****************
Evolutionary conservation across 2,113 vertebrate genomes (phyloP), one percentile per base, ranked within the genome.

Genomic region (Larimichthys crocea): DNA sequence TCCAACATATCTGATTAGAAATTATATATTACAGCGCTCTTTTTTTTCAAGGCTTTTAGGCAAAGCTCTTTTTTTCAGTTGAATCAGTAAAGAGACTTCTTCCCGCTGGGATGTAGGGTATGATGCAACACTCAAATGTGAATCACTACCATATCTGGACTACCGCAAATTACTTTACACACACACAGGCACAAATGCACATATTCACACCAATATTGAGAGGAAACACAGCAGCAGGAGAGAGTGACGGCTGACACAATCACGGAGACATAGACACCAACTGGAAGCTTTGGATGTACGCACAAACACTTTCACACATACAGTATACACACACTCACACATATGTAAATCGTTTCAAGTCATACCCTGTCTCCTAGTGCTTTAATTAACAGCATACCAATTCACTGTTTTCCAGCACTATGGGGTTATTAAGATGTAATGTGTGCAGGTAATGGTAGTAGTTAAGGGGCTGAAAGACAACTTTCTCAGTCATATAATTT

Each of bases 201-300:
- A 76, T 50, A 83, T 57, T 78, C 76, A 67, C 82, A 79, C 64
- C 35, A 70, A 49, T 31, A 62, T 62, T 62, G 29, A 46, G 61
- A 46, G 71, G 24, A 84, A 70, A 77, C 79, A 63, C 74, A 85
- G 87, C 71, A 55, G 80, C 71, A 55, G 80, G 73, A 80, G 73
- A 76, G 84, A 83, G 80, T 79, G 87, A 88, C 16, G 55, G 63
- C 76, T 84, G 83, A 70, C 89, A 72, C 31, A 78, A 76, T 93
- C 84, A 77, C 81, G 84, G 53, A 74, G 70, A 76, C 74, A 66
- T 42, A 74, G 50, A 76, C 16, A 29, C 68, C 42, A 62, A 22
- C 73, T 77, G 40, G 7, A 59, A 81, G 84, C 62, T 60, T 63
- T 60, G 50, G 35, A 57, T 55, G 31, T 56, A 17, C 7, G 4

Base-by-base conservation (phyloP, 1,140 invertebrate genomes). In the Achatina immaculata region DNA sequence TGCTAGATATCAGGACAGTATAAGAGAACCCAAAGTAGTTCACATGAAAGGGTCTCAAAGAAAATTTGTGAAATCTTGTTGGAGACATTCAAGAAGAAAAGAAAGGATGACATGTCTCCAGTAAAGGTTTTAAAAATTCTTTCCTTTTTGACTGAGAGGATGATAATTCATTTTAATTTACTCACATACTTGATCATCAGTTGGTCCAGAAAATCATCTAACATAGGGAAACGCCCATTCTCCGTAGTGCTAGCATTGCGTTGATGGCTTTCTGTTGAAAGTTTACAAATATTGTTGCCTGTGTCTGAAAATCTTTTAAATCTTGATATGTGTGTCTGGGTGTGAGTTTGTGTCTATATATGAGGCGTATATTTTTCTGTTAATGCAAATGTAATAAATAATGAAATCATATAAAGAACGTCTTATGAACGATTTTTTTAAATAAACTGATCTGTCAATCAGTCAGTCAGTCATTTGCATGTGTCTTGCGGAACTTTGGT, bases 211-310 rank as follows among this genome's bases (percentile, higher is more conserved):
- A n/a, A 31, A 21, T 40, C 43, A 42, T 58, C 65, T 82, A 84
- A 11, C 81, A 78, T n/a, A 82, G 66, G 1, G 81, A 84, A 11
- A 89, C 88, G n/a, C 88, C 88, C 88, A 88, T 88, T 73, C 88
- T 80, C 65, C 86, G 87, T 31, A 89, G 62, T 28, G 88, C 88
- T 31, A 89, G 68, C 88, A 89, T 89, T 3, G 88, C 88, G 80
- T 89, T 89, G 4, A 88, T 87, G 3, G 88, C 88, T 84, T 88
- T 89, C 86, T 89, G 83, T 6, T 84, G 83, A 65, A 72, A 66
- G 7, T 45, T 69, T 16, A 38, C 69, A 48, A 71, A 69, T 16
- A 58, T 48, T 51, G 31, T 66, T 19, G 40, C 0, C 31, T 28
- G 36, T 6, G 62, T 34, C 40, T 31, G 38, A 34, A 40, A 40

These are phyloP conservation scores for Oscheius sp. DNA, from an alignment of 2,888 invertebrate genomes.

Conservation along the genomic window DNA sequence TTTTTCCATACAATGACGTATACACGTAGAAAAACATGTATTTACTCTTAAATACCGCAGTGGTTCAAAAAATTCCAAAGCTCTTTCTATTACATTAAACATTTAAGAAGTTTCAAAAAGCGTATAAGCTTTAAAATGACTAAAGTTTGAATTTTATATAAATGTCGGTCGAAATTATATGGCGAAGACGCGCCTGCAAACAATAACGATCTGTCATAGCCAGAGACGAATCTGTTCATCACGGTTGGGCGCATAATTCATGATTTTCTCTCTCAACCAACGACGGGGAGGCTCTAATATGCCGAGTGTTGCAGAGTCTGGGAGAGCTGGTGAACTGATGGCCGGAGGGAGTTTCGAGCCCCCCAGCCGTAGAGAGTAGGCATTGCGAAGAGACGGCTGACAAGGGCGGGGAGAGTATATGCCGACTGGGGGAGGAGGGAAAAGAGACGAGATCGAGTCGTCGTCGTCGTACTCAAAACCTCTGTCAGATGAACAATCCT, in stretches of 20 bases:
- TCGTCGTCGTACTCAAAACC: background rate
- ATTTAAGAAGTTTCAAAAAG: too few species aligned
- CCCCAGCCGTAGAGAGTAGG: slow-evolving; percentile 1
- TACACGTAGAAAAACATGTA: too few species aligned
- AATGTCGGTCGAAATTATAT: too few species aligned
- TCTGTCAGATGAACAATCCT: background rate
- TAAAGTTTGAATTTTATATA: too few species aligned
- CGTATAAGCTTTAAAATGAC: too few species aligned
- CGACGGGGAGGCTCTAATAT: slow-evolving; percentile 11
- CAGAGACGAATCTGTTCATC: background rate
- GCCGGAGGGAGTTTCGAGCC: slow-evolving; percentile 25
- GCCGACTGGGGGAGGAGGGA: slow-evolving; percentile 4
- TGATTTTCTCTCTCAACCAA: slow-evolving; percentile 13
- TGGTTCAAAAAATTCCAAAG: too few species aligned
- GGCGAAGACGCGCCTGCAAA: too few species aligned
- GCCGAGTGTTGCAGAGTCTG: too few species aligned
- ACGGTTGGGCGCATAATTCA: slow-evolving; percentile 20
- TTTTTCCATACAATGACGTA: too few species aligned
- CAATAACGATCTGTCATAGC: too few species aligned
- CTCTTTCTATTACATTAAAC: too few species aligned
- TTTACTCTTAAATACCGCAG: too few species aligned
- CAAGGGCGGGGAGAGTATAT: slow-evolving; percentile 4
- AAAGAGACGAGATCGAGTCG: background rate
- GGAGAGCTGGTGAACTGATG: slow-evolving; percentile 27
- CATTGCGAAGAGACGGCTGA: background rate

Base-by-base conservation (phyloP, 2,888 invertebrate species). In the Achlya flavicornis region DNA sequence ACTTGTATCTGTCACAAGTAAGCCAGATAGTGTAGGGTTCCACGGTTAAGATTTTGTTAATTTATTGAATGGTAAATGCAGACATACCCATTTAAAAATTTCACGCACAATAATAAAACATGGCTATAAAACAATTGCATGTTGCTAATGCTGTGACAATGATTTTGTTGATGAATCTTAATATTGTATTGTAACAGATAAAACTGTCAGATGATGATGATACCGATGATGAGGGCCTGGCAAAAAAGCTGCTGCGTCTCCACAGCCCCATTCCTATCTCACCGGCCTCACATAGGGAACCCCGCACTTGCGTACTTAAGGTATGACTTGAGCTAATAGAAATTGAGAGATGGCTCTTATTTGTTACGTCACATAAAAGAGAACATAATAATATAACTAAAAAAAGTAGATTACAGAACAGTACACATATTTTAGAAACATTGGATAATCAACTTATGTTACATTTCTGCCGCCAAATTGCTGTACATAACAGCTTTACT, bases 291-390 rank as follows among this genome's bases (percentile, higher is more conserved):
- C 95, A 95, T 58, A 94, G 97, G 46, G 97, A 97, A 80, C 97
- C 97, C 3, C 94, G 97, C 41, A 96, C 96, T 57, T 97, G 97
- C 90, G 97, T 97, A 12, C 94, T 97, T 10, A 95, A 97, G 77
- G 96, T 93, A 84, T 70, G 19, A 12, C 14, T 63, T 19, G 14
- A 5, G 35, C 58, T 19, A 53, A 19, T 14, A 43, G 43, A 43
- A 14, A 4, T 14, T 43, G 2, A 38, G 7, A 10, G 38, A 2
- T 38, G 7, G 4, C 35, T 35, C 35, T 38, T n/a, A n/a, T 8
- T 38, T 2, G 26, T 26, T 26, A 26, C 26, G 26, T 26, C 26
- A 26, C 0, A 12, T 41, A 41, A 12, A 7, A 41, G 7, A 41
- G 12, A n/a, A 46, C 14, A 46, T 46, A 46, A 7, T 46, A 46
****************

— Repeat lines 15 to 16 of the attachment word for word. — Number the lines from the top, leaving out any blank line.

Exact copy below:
- A n/a, A 31, A 21, T 40, C 43, A 42, T 58, C 65, T 82, A 84
- A 11, C 81, A 78, T n/a, A 82, G 66, G 1, G 81, A 84, A 11